Use Sunscreen – Dangers and Benefits of Sunbathing
Does anyone remember the Australian directors Baz Luhrmann's music single "Everybody's Free (To Wear Sunscreen)", released in 1999? In this speech are a lot of good advises but the most important one is: “Wear Sunscreen!!!” [The speech is actually written by Mary Schmich and is called: "Advice, like youth, probably just wasted on the young". It was published in the Chicago Tribune as a column on June 1, 1997. In her introduction to the column, she described it as the commencement speech she would give if she were asked to give one.] Since the release of the single – and especially in Australia the problem of skin cancer was already grave back then – the skin cancer problem has become more serious day by day.
The New York Times writes: “Even with sunscreen sales approaching $1 billion a year, skin cancer rates continue to climb. Melanoma diagnoses have risen nearly 2 percent a year since 2000 and are increasing even more among young white women.” It is not quite clear why this is so, but often sunscreen only protects skin from the ultraviolet B rays which cause sunburns. They do not protect from ultraviolet A rays which are associated with aging and skin damage, but – as some experts believe may be implicated in skin cancer too. Best is to use sunscreen with at least the factor 15 and which has a broad spectrum, meaning protecting against UVA and UVB. Best is to avoid the sun as good as possible altogether. Children under six months should not be in the direct sun at all. More details and advise are in the NYT-article.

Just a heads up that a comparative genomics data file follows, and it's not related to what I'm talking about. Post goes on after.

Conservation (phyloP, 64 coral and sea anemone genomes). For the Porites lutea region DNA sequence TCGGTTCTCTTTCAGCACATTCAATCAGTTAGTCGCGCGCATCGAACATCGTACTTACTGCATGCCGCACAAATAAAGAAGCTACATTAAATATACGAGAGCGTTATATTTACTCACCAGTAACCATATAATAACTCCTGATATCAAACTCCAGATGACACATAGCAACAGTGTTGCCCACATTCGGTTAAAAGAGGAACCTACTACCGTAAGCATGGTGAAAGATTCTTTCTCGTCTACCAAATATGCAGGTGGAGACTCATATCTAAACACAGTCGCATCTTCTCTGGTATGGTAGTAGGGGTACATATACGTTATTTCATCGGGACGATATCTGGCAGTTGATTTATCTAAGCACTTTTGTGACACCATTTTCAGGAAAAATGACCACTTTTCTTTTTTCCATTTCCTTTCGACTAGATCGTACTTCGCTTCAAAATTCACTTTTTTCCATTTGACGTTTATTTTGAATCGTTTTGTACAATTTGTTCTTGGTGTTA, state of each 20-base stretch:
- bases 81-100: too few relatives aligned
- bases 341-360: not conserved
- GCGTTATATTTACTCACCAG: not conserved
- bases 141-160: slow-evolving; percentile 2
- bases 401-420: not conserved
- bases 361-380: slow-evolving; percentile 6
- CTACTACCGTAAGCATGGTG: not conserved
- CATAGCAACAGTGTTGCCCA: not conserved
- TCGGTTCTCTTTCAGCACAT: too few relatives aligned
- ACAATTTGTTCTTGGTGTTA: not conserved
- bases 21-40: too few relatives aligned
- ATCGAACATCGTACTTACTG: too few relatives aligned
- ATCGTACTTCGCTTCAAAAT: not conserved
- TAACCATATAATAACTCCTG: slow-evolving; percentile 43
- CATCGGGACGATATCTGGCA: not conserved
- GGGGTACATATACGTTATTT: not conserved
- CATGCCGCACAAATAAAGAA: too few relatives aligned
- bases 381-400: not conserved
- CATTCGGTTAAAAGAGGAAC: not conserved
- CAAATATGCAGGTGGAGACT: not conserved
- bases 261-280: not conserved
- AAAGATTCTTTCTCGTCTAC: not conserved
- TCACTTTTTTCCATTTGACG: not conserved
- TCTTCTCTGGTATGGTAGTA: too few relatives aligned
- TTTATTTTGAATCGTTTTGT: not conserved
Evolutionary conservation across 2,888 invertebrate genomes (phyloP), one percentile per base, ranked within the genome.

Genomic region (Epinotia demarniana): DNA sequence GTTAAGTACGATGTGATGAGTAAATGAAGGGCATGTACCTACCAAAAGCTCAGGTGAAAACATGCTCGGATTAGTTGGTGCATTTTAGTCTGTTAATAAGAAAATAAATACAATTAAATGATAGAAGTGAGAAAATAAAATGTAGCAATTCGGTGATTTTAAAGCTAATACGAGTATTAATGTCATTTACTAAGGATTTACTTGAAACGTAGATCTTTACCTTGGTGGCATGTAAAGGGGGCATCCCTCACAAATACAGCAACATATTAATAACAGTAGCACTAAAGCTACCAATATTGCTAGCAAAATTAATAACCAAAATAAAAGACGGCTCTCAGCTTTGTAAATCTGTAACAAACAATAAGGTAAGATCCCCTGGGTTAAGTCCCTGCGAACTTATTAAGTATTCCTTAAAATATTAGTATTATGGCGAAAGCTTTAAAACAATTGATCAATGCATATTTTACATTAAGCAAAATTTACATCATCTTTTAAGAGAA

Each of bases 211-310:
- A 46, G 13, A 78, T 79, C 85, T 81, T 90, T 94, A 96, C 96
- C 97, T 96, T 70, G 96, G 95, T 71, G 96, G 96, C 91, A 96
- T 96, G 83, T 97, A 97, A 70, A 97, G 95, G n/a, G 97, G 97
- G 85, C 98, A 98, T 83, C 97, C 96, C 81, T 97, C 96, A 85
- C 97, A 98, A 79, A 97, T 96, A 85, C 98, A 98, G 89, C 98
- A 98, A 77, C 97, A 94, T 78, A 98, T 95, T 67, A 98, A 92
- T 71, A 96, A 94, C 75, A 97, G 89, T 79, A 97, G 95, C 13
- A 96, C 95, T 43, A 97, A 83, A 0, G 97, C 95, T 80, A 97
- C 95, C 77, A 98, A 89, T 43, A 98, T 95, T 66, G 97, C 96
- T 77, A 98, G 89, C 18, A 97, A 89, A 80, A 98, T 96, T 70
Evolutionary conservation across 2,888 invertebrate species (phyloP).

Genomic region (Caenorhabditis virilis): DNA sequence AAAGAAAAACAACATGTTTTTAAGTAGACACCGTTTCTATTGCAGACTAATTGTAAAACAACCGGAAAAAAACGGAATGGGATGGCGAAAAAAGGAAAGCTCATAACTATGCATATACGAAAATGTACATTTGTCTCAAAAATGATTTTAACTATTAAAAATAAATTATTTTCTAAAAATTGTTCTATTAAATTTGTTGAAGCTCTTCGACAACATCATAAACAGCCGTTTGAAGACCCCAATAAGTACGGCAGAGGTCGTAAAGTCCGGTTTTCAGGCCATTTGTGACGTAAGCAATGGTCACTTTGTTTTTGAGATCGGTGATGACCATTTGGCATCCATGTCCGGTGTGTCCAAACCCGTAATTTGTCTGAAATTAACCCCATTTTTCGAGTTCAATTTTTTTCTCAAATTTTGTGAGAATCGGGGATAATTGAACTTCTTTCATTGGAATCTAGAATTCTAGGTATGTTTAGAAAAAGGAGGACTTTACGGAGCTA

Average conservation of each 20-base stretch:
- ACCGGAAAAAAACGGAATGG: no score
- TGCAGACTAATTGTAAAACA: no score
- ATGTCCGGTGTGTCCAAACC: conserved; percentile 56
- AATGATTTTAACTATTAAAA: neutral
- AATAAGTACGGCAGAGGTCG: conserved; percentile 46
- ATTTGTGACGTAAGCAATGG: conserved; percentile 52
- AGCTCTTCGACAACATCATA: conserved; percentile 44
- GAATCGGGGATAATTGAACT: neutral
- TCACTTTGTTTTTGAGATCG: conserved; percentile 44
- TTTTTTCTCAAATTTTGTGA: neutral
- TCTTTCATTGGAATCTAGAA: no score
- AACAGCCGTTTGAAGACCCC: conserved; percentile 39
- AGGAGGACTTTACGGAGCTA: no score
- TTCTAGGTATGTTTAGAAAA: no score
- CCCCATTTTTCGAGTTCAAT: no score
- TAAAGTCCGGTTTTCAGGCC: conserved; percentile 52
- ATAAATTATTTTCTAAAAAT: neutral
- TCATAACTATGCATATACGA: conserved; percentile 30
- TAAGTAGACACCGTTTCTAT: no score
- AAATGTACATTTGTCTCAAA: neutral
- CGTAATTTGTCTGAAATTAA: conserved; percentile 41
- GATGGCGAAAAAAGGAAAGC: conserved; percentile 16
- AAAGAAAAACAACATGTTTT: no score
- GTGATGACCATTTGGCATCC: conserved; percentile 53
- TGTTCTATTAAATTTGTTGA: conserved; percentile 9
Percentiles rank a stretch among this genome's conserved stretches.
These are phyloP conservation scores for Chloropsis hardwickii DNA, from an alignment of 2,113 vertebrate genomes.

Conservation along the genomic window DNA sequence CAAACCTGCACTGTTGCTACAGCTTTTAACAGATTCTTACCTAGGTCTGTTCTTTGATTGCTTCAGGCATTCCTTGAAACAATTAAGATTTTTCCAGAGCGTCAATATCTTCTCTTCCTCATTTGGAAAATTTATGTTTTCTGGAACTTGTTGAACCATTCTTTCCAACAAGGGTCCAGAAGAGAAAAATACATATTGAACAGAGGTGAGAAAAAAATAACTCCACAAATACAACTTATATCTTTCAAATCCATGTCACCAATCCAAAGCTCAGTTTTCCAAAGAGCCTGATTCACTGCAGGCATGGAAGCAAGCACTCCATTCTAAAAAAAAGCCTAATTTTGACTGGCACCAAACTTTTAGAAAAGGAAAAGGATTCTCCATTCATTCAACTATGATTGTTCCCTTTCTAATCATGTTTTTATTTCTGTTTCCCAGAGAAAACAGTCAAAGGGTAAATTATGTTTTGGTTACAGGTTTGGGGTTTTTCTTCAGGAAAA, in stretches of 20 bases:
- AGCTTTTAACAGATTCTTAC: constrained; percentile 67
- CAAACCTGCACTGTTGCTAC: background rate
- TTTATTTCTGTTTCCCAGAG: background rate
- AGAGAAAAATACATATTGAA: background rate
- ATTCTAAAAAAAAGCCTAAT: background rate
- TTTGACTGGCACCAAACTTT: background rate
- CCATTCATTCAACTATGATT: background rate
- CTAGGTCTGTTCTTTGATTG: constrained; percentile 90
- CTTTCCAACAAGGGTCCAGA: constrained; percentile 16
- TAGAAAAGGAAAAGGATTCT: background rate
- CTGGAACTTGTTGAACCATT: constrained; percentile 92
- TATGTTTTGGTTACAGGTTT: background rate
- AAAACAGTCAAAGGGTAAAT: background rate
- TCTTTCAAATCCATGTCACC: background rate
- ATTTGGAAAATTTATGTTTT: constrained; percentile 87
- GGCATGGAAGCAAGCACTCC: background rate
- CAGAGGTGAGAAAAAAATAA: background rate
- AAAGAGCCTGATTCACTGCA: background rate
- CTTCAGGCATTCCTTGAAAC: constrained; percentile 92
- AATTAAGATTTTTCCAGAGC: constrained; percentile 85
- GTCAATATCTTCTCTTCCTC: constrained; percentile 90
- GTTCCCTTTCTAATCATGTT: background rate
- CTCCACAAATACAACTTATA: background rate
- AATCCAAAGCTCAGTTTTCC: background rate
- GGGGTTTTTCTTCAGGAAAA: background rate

On the other hand sun is healthy too. It supplies us via the eyes with Vitamin D, which the body cannot make itself or get from other sources. And of course sun is responsible for being in good mood as well. For long this have to be believed the only benefits of the sun for human health (forgetting that there would be no life without sun). Now research at Edinburgh University suggests sunlight helps reduce blood pressure, cutting heart attack and stroke risks and even prolonging life, the BBC reports. And Dr Richard Weller, a senior lecturer in dermatology at Edinburgh University, went as far as saying: "We suspect that the benefits to heart health of sunlight will outweigh the risk of skin cancer.” That really is something new.
And then there is the study of researchers at the University of Queensland that says that using sunscreen every day, no matter if one is out in the sun or not, makes the skin getting older slower. The downside: it only works if you start before the skin is already damaged by the sun.
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